I'm not posting any real material to start this topic, rather I encourage the forums geologists (and other geologically inclined) to chip in there thoughts.
The question is, "How did the sea transgressions and regressions of the Earth's geologic history happen"? This is, as in the frame of mainstream old age thought. I don't want any "young Earth" flood geology in this topic.
I believe that most geologists would attribute inter-regional transgressions to plate tectonics in that a surge of mid-ocean ridge volcanism would swell the ridges to such an extent that they would displace seawater onto the continental masses.
ETA: This would be supported by the fact that the Cretaceous Period seems to be a time of increased ocean ridge volcanism (i.e., wide bands of Cretaceous sea floor on either side of the mid-ocean ridges) that would correspond to the Zuni transgression.
This would, of course result in global dimensions for the transgressions and yet we don't see evidence of such on all continents.
I recently read of the possibility that depending on climate, the degree of erosion going on at any one place might mask the effect of a transgression and/or regression. That would make some sense.
I'm also of the opinion that some continents might be undergoing a significant degree of orogeny due to the local effects of subduction or continental collision that would also affect the amount of both erosion and deposition.
What is the evidence that this increased ocean ridge volcanism occurred in the Cretaceous period? What is "Cretaceous sea floor?"
The width of the Cretaceous seafloor bands extending away from the mid-ocean ridges are wider for the number of years than other periods. This is known due to radiometric dating and correlation of magnetic signature of the oceanic crust. This suggests a temporary increase in the amount of seafloor spreading and the volcanism that would accompany it.
I don't understand why the focus on global and inter-regional transgressions. Aren't most transgressions/regressions more limited in extent and a result of local interactions between sea height and subsidence/elevation?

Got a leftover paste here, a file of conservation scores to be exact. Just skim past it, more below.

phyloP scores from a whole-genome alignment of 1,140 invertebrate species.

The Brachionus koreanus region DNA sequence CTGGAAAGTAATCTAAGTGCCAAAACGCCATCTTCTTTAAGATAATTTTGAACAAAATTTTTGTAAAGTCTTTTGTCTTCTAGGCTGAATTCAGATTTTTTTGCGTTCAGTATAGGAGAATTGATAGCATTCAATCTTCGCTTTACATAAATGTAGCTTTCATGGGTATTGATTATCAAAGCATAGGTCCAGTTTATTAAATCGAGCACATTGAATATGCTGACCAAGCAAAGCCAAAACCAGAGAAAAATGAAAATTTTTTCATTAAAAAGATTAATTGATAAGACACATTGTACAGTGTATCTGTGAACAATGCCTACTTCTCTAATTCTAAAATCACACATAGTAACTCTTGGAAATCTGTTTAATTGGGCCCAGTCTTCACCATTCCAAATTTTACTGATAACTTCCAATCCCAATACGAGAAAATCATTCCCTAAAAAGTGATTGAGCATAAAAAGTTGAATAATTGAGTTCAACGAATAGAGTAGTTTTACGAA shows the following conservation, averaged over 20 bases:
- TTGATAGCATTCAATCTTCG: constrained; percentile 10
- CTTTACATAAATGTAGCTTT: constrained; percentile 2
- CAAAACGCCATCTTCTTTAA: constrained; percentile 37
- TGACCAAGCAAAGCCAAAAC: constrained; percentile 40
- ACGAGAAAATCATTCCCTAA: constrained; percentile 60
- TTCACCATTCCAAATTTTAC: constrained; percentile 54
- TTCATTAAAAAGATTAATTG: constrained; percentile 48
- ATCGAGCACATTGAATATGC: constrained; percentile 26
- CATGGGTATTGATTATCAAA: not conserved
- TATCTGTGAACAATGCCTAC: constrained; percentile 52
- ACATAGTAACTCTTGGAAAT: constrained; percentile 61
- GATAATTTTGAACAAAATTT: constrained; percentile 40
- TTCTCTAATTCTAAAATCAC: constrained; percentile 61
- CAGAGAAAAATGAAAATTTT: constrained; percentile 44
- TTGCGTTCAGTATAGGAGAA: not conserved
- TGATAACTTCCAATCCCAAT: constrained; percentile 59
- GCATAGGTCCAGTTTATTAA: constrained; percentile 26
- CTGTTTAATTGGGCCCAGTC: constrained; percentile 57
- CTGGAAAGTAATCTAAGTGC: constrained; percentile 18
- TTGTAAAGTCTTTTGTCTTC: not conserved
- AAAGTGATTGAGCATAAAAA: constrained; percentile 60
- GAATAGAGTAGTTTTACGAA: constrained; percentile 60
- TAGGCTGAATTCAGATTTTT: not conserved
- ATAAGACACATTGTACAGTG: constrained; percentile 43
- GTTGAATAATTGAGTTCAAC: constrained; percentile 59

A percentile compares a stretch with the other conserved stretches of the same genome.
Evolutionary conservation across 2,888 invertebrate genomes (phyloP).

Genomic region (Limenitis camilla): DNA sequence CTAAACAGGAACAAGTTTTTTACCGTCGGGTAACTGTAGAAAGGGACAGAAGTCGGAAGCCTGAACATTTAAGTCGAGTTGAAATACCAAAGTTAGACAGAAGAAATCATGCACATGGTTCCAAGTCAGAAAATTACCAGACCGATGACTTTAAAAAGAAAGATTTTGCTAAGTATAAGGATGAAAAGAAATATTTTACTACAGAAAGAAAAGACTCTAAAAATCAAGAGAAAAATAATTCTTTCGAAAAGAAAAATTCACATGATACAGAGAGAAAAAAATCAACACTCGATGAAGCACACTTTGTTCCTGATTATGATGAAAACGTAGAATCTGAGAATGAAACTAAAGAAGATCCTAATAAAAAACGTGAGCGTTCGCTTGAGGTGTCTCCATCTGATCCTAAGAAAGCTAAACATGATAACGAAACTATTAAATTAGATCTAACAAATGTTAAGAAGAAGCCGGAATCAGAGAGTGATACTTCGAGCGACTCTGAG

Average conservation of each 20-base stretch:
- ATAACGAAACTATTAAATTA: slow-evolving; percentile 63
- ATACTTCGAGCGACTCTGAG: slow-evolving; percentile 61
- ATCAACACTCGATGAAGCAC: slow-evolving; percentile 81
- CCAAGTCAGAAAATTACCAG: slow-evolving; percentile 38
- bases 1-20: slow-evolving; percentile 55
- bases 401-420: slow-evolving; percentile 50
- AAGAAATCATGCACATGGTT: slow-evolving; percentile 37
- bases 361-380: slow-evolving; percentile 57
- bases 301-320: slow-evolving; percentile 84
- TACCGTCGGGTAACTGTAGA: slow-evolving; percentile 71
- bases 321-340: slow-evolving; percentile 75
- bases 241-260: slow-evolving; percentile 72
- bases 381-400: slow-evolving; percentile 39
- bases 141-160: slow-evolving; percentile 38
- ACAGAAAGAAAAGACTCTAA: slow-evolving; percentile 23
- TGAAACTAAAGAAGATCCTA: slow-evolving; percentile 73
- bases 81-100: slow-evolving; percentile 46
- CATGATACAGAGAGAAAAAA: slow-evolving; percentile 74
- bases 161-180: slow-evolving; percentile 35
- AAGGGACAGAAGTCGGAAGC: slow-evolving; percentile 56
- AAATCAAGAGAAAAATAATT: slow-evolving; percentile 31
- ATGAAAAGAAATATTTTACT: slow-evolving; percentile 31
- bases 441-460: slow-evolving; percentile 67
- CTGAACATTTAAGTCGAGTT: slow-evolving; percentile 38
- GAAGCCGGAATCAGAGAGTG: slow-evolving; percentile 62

Most probably are more local or regional.
Cratonic Sequences are a unifying theory that blend a lot of data but don't provide a lot of details. In a way, it's kind of like evolution, but on a more modest level.
This is something I've tried to research in the past, and didn't come up with much information.
It may be difficult for you to have the information, but my question is, was this increased spreading rate confined to one ocean or was it multiple locations?
That's a good question. I don't know, but the Pacific Basin shows it more readily because the plates are moving so much faster. When there are continents associated with the plates they tend to move more slowly.
Also, was there increased subduction zone volcanism associated with this increased spreading rate?
Was there orogeny/mountain building associated with this increased spreading rate?
For western NA, most definitely. You see an increase in volcanism into the Tertiary and you see several orogenic episodes starting in the Jurassic. These are mostly related to increased subduction rates along the western edge of the NA Plate.
While these are regional effects, one might expect some global consequence since sea level is more or less a global feature. However, there are a lot more variables than just seafloor spreading activity.
So, to be clear, is all such dating to time periods done by radiometric methods? When it is said that mountains formed in such a such a time period, that's due to radiometric measurement? Of what, exactly? Is that how the Cratonic transgressions are dated?
Most absolute dates are radiometric. I think some are bioichronological. Relative ages are still how we describe them, such as Ordovician or Cretaceous.
quote:(And is anyone paying attention to all this in relation to the movement of the Supercontinents and the breakup of Pangaea and all that?
Yes, that's the whole idea. We are not like YECs in applying ad hoc solutions to questions.
Because the seafloor would not have spread as far in the Cretaceous as today for instance. Is all that being taken into account?
I'm not sure what you are asking.
ABE: So for instance if Pangaea broke up in the Jurassic there was really not a lot of seafloor formed by the Cretaceous? )
Well, yes that's pretty much what happened. For instance, there basically isn't much seafloor older than Jurassic unless it's been accreted to the continents. Part of that is due to more recent rifting as you suggest, but much is due to subduction which is kind of the ultimate fate of old, thick oceanic crust.
So, likewise, if rifting started in the Cretaceous, there would be less Cretacesous and no Jurassic seafloor.